"If I'm a Man, I Must be Brave": Gary Cooper is Marshal Will Kane.
In the seven months that I've been scratching out this blog, I've somehow neglected to mention one of my all-time favorite stars--Gary Cooper. I never did do a 20 Favorite Actors list, but Cooper (1901-1961) would be a sure-fire member of that group. Once the most popular and highest-paid man in America, Cooper's legacy hasn't proven to last like many long-dead stars. He's not the object of some girl's pre-pubescent crush like 1950s icons Brando, Dean, or even Clift, and you won't find a silkscreen t-shirt of him at the mall like one would with John Wayne.
I got interested in Gary Cooper initially because he was a good friend of another highly-regarded icon of mine, writer Ernest Hemingway (1899-1961) ("Papa" to his devotees). When I was exploring Hemingway's work, Cooper figured in many of the author's movie endeavors. He was Frederick Henry in 1932's A Farewell to Arms and Robert Jordan in For Whom the Bell Tolls (1940). Hemingway often said that Cooper embodied the Hemingway hero to a fault and though Papa despised most every film adaptation of his work, he always praised Cooper for his portrayals, as well as his personal character, as the actor was a true outdoorsman, just like the rugged author. The two often hunted together in Sun Valley, Idaho or Billings, Montana and had a morbid, running joke about who would die first, or as they put it, who would "beat the other to the barn." The Hemingway association built Cooper's reputation in my eyes, so I was off to discover his movies.
In 1997, I saw High Noon for the second time. The first time I had been a kid and didn't have the background on Cooper then. After seeing the western classic a second time, it became an obsession. I watched the film dozens of times, finding all kinds of meaning in Coop's Oscar-winning performance as Marshal Will Kane. I had read that High Noon was a not-do-thinly veiled commentary on HUAC (House Un-American Activities Committee), but I loved the movie because it was a statement about the individual, which was obviously something Cooper saw, too.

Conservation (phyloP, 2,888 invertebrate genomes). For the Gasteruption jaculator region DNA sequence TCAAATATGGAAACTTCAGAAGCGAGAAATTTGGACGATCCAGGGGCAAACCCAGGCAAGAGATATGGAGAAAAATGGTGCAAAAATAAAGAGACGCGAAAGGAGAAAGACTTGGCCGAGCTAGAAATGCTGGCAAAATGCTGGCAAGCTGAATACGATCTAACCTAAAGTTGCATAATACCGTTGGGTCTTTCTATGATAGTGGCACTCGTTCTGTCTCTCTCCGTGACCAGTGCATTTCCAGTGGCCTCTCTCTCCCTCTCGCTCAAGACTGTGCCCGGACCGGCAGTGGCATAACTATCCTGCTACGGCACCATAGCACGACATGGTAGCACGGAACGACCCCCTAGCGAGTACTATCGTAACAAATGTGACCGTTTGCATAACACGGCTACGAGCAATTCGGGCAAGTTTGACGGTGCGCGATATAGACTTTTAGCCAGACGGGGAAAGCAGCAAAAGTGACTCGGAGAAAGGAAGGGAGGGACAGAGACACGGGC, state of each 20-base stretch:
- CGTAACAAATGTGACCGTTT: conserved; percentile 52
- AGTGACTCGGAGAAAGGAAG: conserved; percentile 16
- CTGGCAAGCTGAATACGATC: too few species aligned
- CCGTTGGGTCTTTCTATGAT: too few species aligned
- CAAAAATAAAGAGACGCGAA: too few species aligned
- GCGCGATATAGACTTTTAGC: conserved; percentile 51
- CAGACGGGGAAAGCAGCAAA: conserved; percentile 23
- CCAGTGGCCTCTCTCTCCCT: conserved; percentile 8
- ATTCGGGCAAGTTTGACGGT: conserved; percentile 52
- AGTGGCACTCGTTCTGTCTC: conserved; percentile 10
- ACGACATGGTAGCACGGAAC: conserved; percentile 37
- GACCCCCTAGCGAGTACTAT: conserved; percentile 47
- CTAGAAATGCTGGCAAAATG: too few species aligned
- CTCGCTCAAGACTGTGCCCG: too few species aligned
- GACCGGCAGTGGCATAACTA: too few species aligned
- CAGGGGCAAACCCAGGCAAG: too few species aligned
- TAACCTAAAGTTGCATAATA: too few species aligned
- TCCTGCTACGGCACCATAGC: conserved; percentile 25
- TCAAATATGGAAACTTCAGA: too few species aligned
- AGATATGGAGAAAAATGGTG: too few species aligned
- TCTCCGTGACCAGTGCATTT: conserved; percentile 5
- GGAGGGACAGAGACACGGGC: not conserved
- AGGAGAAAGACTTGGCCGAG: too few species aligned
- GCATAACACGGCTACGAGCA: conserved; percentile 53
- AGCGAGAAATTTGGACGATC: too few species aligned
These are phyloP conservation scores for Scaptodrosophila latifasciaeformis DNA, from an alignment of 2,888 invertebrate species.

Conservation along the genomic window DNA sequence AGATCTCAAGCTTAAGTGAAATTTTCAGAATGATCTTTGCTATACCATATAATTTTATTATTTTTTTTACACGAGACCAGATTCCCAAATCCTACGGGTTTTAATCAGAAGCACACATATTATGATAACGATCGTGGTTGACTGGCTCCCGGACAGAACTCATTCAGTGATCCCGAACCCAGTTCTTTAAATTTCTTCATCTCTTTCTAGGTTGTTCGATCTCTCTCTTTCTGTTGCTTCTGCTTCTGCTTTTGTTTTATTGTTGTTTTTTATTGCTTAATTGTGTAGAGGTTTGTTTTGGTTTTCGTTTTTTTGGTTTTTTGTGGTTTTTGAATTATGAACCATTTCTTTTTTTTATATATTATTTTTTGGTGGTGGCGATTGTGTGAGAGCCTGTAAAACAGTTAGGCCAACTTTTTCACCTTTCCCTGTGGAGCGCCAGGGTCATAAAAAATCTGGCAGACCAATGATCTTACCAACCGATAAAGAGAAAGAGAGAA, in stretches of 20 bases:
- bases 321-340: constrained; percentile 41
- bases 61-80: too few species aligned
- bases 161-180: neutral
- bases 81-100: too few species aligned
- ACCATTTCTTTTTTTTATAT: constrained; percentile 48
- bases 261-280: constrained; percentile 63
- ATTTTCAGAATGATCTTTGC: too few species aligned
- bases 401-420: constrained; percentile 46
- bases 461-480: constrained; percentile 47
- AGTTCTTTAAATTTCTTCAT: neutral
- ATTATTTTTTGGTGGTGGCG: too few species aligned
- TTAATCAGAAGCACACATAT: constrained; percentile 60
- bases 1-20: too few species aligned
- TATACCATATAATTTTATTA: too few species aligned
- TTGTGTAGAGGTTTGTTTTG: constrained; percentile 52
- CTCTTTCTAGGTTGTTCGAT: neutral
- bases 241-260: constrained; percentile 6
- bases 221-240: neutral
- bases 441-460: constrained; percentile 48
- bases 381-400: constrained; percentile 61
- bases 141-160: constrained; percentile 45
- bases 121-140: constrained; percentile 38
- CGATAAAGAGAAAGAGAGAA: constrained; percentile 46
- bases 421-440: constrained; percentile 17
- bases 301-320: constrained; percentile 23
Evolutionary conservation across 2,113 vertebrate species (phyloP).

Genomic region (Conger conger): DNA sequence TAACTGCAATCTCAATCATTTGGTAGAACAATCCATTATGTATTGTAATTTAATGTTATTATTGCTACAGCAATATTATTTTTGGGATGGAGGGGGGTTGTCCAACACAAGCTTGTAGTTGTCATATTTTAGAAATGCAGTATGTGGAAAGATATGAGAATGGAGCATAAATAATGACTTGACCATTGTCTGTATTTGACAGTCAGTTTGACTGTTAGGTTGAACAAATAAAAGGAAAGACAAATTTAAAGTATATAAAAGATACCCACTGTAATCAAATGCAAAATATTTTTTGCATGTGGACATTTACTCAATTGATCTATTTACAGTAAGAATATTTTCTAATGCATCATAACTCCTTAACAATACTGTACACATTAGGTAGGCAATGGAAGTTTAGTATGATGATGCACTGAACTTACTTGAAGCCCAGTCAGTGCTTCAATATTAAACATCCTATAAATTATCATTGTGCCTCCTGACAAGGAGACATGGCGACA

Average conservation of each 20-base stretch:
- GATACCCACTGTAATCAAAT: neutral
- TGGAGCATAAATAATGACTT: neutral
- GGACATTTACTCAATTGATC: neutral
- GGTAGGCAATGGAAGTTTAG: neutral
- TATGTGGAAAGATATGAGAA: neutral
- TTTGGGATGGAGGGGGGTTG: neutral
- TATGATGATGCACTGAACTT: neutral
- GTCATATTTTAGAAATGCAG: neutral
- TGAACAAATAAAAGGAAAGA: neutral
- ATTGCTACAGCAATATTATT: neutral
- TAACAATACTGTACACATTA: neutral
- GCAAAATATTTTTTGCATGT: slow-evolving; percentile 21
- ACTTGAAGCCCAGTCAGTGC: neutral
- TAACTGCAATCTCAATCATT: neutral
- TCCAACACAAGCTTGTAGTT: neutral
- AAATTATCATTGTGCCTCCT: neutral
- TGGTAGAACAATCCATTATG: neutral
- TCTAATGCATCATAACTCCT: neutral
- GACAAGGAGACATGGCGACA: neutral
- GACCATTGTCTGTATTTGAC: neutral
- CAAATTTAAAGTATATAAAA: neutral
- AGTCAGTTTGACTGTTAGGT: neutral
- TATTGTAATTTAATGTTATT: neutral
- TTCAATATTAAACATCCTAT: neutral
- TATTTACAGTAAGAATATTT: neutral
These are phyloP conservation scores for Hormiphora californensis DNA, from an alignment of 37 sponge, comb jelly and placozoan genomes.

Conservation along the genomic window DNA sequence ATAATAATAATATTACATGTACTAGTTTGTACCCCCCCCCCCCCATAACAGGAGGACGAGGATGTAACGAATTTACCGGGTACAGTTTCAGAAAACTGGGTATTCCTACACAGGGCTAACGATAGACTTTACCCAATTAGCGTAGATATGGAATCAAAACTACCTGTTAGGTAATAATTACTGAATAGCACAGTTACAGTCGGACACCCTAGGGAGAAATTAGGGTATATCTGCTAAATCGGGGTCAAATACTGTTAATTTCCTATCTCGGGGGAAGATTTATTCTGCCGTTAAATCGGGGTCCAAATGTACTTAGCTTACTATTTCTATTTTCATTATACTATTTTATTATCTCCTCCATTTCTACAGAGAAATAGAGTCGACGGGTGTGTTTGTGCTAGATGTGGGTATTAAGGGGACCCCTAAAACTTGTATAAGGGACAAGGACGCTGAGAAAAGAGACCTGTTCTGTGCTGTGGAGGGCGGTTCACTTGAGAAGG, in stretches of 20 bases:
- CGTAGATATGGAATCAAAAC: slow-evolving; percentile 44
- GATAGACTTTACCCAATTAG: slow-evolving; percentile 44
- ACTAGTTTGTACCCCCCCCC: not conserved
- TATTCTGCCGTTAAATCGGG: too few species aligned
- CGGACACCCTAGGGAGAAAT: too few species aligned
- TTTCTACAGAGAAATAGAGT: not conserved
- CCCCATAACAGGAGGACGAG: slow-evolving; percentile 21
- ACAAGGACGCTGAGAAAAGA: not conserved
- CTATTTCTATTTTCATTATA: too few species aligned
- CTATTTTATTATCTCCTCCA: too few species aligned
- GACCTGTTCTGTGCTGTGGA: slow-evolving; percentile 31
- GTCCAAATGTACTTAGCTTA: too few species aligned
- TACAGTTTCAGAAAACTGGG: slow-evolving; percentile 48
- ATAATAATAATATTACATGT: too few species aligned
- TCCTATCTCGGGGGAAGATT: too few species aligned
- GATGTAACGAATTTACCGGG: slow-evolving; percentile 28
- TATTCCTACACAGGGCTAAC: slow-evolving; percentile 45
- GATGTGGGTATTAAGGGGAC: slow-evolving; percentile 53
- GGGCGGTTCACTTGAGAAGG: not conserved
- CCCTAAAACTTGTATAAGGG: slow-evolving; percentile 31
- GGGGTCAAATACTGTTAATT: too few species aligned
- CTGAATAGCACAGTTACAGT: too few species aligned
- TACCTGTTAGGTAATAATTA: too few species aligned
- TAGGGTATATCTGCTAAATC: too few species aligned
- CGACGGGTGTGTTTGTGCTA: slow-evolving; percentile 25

For those who haven't seen it, High Noon concerns newlywed Hadleyville Marshal Will Kane and his young wife, Amy (Grace Kelly) who are to start their new life together, but on their wedding day, word comes that a killer Kane put away is out of jail and coming back to enact bloody revenge. The Marshal decides he must stay to defend the town he himself cleaned up. However, the townsfolk are spineless and complacent. They've forgetten the man who brought the town peace and don't want to be involved, each with their own tidy, gutless excuse. Kane alone who must take on the killer and his gang. The simple message of standing up and acting when danger is imminent resonated with me. I even went as far as to look for people in my day-to-day life acting like the spineless Hadleyville residents in their lack of courage in the most trivial things. I probably took my love for this movie too far, but that's what I do.
High Noon is a classic on many levels, not the least of which is Dimitri Tiomkin's haunting theme song Do Not Forsake Me, Oh My Darlin', one of the greatest songs ever written for a film. Coupled with the spare song, is the minamilist direction of the movie's opening sequence, which is equally brilliant. The song is told from Kane's point of view and the weight of its power factors into Cooper's wonderful portrayal. It should be noted that this western, that most American of genres, was directed by a German, Fred Zinneman, with music composed by a Russian, Dimitri Tiomkin. That's America to me!
But it was Gary Cooper's career-defining performance that I loved over everything else. I saw his technique of letting the spaces between his dialogue say what words couldn't, and he communicated what he and the audience felt. It's every bit as important as how an actor says his lines. There's a Hemingway connection with Cooper's acting style, in that the author's "Iceberg Theory" lets the reader know what's going on with just a bit of dialogue, but what's unsaid is much more substantial, and it's so obvious when I watch High Noon. I loved it when Cooper is arguing with his oversexed deputy, Harvey Pell (Lloyd Bridges) and when Pell says that Kane should just leave town, Coop respons with "I want to, Harv; but I can't do it." As silly as it sounds, I used to rewind to the part Cooper said "I can't do it" several times because the way he said it spoke volumes. You knew that he thought long and hard about up and splitting that ungrateful town, but his conscience and character wouldn't allow that. He also says the line with the subtlest of anger and the greatest conviction. I think I'm the only film nut who harps about that bit of dialogue and its delivery, but it remains one of my favorite movie moments. Not bad for simple country boy Cooper, who could teach more to Lee Strasburg's students in High Noon than a lifetime of classwork could ever instill.
I haven't seen High Noon in quite some time, and don't even have the DVD, but the movie is burned (branded?) into my brain. I need to go and revisit that old icon, Cooper, whose simple, understated performance captivated me and more than lived up to the legend bestowed upon it. Funny that it took me so many words to discuss Cooper, a man of few words. Oh, the irony...